Saturday, 22 April 2006

Friday Night Lights (DVD) (2004)

Why make it look like a documentary if you’re not going to tell it like it was?

In the economically-depressed small town of Odessa, Texas, the Permian High School is the foremost football high school and its Permian Panthers team, the darling of the townspeople. Friday Nights Live chronicles the team’s failed championship bid in the 1988 season, and offers a peek at what it’s like to live in a town obsessed with football and how it feels to have the hopes of thousands of grown-ups pinned on a group of 17-year-olds.

There is much to be said about the feel of the film, which is achieved by the copious use of jerky handheld cameras, close up shots that have faces taking up half your screen, over the shoulder angles that leave the other half of the screen covered by the back of some actor’s head, and amateurish fast panning and constant zooming in and out on moving characters. Yes, the film looks and feels like a documentary, and this will set it apart from the hundreds of sports movies generated by Hollywood so far.

While looking like a documentary, Friday Nights Live still manages to play like a typical zero to hero sports team film, complete with standards like a hard-hitting but caring coach, players tackling their own egos, family relations, career-threatening injuries, psychological blocks, and performance anxiety. In fact, by the final third of the movie, you wonder why the director, his director of photography, and their editor bothered to create the documentary feel, given the overdramatic and predictable build-up to the championships and a high-scoring game that won’t be decided until the final second of the match.

Why make it look like a documentary if you’re not going to tell it like it was? Odessa was a huge town, numbering more than 100,000 people, and Permian is one of the only two large-scale schools there. The Permian Panthers lost to the Carter High School team in the semi-finals, not the finals, and it was a low-scoring affair. Instead, little touches in the film hint at the different and more superior path it could’ve taken – the townspeople are obsessed to the point of freakishness, pressuring coach and players to deliver results, while senior community leaders and backers of the team continue to wear rings commemorating their participation in previous championship-winning Panther teams, back in their heyday.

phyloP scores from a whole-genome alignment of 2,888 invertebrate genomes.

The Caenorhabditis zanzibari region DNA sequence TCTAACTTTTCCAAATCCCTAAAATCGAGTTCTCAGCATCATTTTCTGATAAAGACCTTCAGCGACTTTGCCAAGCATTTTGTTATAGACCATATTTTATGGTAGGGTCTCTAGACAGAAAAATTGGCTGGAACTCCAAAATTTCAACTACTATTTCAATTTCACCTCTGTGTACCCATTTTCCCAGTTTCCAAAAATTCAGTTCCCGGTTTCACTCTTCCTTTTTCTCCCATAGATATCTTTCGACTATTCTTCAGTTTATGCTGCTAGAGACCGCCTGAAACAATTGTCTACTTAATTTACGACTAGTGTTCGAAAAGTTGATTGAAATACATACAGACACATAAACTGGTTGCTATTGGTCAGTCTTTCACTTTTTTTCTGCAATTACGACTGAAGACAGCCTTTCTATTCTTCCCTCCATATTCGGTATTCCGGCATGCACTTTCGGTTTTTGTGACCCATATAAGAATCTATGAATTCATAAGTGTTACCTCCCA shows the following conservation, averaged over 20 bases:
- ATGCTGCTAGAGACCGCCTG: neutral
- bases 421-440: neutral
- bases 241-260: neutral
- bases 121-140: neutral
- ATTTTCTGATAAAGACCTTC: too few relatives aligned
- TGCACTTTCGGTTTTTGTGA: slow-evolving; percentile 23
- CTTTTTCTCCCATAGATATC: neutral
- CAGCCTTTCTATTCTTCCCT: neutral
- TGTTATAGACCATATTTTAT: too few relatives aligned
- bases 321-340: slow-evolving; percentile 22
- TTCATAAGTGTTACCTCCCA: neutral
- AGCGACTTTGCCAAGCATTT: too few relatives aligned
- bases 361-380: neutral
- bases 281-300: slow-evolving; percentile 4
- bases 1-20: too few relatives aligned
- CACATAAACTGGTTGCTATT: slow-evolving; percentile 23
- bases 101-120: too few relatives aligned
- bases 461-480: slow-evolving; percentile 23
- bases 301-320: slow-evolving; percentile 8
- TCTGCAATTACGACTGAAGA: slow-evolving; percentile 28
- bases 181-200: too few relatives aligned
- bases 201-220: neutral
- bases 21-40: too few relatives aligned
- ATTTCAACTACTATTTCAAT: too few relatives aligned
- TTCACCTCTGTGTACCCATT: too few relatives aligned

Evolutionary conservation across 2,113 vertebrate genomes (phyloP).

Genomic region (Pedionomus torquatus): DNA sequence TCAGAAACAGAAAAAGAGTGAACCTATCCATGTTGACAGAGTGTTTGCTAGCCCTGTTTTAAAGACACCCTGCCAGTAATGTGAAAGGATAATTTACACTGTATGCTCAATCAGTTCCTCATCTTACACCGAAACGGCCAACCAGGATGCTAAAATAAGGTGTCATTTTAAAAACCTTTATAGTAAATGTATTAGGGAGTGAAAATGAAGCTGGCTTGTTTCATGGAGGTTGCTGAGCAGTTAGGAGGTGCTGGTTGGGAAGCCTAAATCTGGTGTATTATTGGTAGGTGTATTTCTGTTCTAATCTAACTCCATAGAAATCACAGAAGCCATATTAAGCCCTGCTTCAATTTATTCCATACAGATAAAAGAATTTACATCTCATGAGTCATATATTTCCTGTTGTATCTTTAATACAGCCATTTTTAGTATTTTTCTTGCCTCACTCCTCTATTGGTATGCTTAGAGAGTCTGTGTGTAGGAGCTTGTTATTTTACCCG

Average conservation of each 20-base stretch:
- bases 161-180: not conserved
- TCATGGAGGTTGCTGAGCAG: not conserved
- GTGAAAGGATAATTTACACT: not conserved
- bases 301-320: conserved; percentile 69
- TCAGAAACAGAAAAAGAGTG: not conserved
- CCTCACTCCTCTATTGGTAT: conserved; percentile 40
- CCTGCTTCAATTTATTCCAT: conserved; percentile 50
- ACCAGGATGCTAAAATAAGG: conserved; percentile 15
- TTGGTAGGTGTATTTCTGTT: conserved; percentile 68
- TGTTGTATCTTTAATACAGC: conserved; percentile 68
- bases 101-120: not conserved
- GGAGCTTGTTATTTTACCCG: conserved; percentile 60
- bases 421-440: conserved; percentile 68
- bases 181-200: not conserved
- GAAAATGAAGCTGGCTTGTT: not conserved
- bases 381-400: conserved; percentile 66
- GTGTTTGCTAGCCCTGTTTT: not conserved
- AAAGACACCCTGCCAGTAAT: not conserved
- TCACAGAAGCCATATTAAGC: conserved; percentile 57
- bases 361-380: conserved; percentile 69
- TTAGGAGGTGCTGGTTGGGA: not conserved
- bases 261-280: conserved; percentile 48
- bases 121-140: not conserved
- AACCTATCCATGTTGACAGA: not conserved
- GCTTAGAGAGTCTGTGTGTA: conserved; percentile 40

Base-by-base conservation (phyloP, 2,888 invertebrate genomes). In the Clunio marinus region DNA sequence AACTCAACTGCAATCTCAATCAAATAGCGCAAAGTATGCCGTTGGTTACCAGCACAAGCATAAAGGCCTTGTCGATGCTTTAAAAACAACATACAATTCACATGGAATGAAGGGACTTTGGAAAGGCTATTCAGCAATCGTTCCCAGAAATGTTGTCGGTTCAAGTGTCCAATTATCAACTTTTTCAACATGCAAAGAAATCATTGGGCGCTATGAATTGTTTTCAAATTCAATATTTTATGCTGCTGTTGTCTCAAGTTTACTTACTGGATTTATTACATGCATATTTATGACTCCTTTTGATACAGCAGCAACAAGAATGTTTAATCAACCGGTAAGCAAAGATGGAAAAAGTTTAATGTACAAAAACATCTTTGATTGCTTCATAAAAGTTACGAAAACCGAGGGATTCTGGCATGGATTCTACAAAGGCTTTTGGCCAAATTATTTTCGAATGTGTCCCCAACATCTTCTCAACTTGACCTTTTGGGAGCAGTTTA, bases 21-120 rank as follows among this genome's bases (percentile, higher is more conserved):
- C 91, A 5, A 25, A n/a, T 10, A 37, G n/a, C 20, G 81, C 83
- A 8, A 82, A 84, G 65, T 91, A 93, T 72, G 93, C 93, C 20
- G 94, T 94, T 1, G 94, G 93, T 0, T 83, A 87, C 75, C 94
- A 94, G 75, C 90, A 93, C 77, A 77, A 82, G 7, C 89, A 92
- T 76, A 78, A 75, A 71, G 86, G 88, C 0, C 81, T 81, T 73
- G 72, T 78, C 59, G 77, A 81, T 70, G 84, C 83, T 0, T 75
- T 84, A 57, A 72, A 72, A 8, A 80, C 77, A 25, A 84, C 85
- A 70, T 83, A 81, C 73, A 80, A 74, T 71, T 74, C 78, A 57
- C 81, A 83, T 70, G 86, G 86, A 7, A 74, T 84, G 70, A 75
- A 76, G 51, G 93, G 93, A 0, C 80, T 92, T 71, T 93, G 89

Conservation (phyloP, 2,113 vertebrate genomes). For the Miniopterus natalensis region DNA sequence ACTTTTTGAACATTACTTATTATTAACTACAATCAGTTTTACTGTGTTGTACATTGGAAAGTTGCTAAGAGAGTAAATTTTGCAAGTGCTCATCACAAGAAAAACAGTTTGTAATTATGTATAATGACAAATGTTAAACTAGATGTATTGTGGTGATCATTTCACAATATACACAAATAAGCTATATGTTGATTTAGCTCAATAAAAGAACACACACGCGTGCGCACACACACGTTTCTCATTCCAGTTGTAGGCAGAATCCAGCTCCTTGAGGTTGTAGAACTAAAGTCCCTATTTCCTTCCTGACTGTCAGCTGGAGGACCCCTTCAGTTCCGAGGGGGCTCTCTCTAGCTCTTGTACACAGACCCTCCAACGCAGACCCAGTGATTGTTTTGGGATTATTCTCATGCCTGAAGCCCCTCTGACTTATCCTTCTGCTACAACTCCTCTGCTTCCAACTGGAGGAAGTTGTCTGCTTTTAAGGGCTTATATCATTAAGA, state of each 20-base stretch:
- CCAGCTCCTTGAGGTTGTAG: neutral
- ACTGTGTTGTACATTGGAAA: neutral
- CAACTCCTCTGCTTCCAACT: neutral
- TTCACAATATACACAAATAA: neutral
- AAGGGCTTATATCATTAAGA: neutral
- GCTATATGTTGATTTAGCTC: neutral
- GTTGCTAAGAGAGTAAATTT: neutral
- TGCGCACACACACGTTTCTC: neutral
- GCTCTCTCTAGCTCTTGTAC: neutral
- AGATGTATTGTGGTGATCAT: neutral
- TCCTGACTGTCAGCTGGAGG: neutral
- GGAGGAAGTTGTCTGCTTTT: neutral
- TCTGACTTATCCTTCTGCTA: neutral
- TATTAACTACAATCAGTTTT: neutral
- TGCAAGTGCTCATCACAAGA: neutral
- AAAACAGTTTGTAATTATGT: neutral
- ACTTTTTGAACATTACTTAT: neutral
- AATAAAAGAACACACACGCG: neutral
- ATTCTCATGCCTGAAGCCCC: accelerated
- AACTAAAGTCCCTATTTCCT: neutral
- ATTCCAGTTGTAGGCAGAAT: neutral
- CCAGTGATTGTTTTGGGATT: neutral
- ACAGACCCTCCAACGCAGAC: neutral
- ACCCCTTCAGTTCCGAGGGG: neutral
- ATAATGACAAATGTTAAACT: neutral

An excellent sports documentary could’ve been made from this material. After all, Tim McGraw’s abusive local football legend character bitterly tells his underperforming athlete son that this will be the highest point in his life: “This is the only thing you're ever gonna have.” There’s something vastly interesting about people who think their lives will stop counting after their final high school college game, or people who need to experience the rest of their empty, meaningless, post-high school lives through the performances of 17-year-olds.

What kind of cultural desert, what kind of poverty-stricken economic wasteland, what kind of town would produce a people who put their young sons under such relentless and unhealthy pressure? This film is based on the original non-fiction book of the same title, which asked these questions and offered a sociological look at the income gap, racism, segregation and desegregation, and poverty in Odessa. That book created a hugely negative reaction from Odessa residents when it was released. This film, however, asks no hard questions and pleases crowds with a dramatic fairytale “little team that could” narrative that is at odds with its documentary style and the original material. Whether you like Friday Night Lights or not will depend on what you prefer – sports/social documentary or sports drama.

DVD extras

The most important extra is “The story of the 1988 Permian Panthers”, which catches up with the present-day lives of the main characters in the book and film. Some of the deleted scenes show just how bizarre and freaky Odessa residents can get in their obsessive support of the home team – I wish there were some way to work these into the film, to give it a more realism. The audio commentary with the director and writer is very informative, with Berg and Bissinger taking turns to quiz each other on the artistic choices made in the jump from book to film script, as well as the historical background of the story.

First published at incinemas on 21 April 2006

No comments: